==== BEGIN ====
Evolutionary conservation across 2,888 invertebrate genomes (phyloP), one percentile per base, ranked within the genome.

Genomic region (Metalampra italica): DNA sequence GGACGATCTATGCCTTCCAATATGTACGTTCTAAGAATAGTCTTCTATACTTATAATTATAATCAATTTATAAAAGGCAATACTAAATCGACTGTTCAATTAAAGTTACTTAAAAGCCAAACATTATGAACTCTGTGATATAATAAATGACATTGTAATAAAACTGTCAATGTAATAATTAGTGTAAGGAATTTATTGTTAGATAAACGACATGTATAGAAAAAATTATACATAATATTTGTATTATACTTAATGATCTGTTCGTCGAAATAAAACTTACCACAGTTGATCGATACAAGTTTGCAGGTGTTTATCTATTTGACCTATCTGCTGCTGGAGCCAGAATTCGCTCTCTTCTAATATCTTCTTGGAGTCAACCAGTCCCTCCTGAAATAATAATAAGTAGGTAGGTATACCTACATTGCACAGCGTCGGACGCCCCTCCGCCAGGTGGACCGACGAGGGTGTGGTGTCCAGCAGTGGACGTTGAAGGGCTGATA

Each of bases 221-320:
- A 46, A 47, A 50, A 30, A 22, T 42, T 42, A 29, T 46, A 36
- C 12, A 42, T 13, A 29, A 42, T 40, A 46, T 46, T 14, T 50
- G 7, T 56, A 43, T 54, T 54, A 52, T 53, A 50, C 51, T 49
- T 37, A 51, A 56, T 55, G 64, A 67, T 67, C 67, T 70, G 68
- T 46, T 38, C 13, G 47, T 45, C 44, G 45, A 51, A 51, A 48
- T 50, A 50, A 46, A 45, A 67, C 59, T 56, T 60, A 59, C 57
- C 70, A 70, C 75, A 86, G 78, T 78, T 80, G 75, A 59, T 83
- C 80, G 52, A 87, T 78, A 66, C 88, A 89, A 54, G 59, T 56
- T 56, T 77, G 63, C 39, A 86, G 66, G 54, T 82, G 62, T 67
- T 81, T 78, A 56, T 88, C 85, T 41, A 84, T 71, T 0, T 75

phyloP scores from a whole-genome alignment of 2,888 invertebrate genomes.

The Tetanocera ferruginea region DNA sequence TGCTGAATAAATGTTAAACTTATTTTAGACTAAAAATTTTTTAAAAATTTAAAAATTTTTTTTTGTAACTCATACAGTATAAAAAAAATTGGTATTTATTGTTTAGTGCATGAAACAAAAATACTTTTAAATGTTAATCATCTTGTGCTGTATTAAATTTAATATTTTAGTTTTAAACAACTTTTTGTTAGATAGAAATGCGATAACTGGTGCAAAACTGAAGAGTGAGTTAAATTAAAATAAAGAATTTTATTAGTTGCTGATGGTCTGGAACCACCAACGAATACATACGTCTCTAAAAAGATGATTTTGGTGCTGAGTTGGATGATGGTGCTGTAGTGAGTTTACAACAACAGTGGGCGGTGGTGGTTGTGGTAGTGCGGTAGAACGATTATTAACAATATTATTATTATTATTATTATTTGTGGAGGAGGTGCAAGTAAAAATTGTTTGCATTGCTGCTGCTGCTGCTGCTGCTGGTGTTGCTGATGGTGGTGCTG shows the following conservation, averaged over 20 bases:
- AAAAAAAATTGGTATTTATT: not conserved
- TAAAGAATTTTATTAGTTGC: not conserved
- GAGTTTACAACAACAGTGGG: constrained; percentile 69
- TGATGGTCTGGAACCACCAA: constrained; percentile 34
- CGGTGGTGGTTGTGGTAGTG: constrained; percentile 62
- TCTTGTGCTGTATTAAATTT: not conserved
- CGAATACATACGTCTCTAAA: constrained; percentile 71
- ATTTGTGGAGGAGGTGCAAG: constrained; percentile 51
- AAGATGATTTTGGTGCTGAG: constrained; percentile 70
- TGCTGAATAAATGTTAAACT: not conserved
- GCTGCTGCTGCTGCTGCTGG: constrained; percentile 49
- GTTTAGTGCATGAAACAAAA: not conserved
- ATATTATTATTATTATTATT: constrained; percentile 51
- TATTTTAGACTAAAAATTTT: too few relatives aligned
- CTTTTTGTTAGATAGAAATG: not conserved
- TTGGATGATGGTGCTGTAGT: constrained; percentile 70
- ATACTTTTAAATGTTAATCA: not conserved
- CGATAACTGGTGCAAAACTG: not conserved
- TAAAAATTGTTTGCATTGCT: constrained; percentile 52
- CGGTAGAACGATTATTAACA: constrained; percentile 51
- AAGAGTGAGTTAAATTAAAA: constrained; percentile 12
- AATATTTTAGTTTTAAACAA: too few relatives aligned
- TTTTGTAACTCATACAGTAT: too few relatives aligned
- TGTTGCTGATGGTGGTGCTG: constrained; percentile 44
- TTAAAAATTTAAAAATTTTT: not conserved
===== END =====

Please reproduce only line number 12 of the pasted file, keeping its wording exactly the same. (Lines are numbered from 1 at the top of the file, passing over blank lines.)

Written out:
- T 56, T 77, G 63, C 39, A 86, G 66, G 54, T 82, G 62, T 67